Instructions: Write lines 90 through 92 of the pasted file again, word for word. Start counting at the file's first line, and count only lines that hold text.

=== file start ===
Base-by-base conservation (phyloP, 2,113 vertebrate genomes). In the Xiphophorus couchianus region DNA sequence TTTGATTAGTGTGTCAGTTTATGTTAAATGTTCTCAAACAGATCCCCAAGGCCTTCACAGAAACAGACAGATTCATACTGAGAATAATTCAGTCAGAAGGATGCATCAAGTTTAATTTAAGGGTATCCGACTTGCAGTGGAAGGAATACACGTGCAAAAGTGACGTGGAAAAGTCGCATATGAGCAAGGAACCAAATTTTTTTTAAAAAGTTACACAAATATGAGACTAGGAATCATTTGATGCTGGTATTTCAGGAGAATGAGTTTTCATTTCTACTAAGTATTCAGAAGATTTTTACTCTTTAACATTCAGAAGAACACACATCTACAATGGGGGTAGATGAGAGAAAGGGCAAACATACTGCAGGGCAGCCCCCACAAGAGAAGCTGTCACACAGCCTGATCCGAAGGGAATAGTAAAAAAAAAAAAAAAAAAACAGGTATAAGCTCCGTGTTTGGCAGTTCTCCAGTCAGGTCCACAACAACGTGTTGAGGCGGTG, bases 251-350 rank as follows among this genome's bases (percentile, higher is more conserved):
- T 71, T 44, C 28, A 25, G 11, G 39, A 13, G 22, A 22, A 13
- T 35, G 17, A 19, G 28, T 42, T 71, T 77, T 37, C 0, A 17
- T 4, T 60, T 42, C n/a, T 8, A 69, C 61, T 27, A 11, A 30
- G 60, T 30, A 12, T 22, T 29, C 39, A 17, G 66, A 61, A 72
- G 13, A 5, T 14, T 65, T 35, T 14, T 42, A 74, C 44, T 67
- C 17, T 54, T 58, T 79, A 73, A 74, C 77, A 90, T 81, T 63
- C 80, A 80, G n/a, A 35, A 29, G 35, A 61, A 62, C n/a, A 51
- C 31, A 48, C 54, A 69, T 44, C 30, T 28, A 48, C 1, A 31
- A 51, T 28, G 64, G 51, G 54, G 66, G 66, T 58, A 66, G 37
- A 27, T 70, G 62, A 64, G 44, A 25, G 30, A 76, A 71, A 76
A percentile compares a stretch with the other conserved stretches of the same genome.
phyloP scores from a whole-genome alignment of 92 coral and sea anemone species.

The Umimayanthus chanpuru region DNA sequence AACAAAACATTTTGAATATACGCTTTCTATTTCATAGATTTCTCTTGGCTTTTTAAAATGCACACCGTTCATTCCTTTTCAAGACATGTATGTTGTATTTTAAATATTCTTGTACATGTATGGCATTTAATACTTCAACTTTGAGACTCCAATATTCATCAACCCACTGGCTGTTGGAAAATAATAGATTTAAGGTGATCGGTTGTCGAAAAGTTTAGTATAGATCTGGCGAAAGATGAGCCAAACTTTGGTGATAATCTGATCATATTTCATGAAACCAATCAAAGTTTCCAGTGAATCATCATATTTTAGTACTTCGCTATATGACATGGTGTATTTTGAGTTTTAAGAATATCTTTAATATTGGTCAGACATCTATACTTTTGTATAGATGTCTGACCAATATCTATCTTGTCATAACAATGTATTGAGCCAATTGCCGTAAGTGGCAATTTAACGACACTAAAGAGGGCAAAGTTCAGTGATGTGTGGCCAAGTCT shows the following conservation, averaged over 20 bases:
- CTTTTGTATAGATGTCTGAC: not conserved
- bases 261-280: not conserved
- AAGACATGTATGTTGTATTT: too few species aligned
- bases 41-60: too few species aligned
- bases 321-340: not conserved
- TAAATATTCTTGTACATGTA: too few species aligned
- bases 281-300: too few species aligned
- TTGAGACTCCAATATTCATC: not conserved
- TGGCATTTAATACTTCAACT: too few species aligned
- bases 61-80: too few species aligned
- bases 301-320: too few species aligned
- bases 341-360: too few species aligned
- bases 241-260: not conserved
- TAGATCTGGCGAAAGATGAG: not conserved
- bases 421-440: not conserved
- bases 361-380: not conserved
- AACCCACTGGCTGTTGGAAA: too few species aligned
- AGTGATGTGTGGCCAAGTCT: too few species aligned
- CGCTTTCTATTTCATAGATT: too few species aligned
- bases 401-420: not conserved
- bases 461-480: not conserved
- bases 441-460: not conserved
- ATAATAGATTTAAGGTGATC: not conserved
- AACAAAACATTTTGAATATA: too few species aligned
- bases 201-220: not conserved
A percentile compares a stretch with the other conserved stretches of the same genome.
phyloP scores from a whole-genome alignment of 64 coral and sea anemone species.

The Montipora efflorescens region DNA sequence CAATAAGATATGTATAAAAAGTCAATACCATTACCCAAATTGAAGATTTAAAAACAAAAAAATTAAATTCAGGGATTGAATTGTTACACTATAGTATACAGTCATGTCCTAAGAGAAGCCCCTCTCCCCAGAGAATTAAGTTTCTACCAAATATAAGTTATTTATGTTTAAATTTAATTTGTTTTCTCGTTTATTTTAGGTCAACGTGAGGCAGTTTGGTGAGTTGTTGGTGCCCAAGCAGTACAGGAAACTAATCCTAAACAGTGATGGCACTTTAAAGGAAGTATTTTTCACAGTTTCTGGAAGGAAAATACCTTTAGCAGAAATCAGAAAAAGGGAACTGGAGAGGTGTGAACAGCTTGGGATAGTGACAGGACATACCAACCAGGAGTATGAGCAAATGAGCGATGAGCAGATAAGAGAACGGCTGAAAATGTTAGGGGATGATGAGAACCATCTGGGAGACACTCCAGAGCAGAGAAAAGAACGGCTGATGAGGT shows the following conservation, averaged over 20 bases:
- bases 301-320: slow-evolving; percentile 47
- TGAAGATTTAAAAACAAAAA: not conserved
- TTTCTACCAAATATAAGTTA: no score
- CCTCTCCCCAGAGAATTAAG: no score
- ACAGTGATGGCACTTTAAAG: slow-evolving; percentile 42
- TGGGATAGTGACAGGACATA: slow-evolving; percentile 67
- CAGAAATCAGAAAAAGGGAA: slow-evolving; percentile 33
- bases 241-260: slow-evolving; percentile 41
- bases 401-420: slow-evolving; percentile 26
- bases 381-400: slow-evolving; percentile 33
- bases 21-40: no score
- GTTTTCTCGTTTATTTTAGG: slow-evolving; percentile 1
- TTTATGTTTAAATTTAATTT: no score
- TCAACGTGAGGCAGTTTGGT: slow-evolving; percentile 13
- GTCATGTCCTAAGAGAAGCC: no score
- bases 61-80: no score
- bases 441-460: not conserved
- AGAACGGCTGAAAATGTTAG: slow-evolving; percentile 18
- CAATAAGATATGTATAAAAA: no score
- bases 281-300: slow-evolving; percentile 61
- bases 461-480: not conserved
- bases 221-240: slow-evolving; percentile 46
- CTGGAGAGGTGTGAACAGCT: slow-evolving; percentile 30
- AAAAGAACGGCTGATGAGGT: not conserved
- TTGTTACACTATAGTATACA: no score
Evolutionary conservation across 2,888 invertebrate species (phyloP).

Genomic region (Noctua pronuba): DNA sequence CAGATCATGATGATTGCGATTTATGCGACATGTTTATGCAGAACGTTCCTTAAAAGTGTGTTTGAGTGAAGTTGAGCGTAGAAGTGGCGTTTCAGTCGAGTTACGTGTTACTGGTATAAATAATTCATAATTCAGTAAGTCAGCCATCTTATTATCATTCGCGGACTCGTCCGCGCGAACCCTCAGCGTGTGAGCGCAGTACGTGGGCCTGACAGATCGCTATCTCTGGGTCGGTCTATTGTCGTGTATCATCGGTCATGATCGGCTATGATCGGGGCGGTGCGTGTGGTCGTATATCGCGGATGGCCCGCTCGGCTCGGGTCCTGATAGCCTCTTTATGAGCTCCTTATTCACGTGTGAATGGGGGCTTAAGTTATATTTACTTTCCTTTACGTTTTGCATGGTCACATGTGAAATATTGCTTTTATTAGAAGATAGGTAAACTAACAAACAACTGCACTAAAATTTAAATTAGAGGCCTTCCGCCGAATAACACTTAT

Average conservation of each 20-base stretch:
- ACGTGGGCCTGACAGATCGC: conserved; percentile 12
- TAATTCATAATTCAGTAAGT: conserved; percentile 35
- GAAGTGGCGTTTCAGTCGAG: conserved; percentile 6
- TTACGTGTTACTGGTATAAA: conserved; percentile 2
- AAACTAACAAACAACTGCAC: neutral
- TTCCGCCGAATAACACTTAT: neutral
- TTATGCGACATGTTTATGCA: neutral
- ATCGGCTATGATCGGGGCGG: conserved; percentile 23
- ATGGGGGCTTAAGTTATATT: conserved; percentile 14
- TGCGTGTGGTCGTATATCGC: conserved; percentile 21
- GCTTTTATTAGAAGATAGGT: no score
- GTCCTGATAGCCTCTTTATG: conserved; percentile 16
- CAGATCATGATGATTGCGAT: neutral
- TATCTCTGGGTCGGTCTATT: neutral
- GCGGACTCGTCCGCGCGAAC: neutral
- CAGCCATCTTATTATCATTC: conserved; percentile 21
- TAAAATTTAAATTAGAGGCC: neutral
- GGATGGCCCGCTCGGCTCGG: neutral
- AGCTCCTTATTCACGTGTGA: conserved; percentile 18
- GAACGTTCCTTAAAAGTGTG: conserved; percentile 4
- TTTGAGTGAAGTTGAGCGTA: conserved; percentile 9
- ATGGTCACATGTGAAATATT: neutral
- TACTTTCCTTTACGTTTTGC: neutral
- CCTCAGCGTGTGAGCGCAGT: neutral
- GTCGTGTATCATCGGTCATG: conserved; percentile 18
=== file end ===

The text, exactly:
- GAACGTTCCTTAAAAGTGTG: conserved; percentile 4
- TTTGAGTGAAGTTGAGCGTA: conserved; percentile 9
- ATGGTCACATGTGAAATATT: neutral